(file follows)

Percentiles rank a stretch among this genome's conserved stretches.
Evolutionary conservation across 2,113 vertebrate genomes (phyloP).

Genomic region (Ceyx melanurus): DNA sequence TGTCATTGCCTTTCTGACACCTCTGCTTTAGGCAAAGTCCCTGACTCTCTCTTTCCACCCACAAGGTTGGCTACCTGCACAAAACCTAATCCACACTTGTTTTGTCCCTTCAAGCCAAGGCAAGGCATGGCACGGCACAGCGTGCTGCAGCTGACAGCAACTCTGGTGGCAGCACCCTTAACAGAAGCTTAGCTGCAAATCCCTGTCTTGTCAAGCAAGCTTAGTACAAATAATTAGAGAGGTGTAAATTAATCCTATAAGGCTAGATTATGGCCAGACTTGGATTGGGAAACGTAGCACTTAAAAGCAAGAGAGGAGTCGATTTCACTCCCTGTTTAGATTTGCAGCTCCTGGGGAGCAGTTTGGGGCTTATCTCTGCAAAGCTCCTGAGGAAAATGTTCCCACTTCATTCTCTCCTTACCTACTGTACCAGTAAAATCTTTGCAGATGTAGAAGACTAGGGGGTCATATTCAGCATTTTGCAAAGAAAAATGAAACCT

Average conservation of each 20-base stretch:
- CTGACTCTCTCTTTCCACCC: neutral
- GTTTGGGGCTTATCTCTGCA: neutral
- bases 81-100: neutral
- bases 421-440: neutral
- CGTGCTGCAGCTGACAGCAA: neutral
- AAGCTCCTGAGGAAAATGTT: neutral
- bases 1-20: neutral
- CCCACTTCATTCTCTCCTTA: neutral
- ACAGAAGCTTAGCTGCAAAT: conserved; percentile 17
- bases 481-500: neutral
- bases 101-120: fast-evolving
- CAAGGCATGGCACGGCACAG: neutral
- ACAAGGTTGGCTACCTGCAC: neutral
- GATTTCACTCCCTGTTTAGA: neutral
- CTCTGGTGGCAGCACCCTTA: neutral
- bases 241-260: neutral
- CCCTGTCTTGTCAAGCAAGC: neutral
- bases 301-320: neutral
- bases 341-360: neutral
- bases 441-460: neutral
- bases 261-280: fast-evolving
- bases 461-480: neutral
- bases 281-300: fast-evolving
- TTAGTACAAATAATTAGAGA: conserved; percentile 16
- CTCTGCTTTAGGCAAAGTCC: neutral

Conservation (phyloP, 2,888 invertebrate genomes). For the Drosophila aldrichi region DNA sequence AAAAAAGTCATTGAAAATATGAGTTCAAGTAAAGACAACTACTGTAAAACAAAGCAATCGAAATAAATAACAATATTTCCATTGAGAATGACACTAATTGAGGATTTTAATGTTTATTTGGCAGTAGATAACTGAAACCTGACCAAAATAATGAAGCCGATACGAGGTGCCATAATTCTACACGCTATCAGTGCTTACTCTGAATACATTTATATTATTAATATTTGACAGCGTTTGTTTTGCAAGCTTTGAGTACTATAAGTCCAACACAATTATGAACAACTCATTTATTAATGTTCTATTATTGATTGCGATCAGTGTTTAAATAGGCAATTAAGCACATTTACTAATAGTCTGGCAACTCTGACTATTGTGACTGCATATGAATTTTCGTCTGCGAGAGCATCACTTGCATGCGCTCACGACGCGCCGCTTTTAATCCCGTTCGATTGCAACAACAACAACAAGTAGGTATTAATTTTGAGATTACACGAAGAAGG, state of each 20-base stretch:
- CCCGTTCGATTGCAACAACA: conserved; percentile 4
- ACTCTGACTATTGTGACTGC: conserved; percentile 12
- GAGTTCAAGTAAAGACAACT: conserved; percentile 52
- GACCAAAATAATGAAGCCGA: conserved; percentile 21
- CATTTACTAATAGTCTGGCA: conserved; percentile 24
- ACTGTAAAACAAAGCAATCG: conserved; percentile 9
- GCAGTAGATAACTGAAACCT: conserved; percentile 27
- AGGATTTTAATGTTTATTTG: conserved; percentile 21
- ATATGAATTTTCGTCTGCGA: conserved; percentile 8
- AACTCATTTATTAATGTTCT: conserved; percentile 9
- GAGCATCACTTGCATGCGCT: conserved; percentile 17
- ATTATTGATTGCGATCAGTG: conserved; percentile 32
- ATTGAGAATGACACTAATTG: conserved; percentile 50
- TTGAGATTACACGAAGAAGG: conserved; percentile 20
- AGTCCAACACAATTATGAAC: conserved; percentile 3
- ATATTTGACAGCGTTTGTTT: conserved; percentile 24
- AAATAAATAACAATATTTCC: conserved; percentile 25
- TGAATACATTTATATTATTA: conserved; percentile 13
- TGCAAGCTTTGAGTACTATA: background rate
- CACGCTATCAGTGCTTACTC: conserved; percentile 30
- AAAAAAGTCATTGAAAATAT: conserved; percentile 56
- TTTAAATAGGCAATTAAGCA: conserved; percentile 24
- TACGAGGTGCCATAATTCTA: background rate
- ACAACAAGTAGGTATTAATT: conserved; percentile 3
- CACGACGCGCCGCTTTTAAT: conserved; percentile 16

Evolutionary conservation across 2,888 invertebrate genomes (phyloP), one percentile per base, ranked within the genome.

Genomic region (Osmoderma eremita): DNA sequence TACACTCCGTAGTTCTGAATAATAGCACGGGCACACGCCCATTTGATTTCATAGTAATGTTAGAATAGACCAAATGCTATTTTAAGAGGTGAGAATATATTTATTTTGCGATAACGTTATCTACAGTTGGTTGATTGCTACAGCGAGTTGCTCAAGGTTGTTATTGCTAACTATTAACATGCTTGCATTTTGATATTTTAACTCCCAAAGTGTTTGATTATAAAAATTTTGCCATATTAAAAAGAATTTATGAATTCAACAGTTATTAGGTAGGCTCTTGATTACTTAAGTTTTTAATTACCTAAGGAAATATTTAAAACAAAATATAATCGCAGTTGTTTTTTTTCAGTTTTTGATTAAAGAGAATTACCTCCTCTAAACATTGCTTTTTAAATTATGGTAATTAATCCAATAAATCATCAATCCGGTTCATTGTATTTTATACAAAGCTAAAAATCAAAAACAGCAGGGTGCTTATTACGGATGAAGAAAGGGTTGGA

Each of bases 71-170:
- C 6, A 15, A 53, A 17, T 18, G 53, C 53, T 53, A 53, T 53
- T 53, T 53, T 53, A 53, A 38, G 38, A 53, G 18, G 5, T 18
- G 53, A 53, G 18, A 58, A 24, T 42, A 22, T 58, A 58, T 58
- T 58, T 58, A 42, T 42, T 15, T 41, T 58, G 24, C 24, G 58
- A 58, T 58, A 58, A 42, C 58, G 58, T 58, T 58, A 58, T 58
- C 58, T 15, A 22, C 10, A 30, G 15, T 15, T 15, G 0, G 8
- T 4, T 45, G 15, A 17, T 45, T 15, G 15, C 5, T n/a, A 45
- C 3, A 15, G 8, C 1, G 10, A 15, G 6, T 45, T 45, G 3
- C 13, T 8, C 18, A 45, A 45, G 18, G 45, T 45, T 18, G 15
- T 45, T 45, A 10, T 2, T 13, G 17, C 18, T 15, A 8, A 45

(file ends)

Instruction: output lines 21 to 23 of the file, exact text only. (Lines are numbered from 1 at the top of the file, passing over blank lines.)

- CCCTGTCTTGTCAAGCAAGC: neutral
- bases 301-320: neutral
- bases 341-360: neutral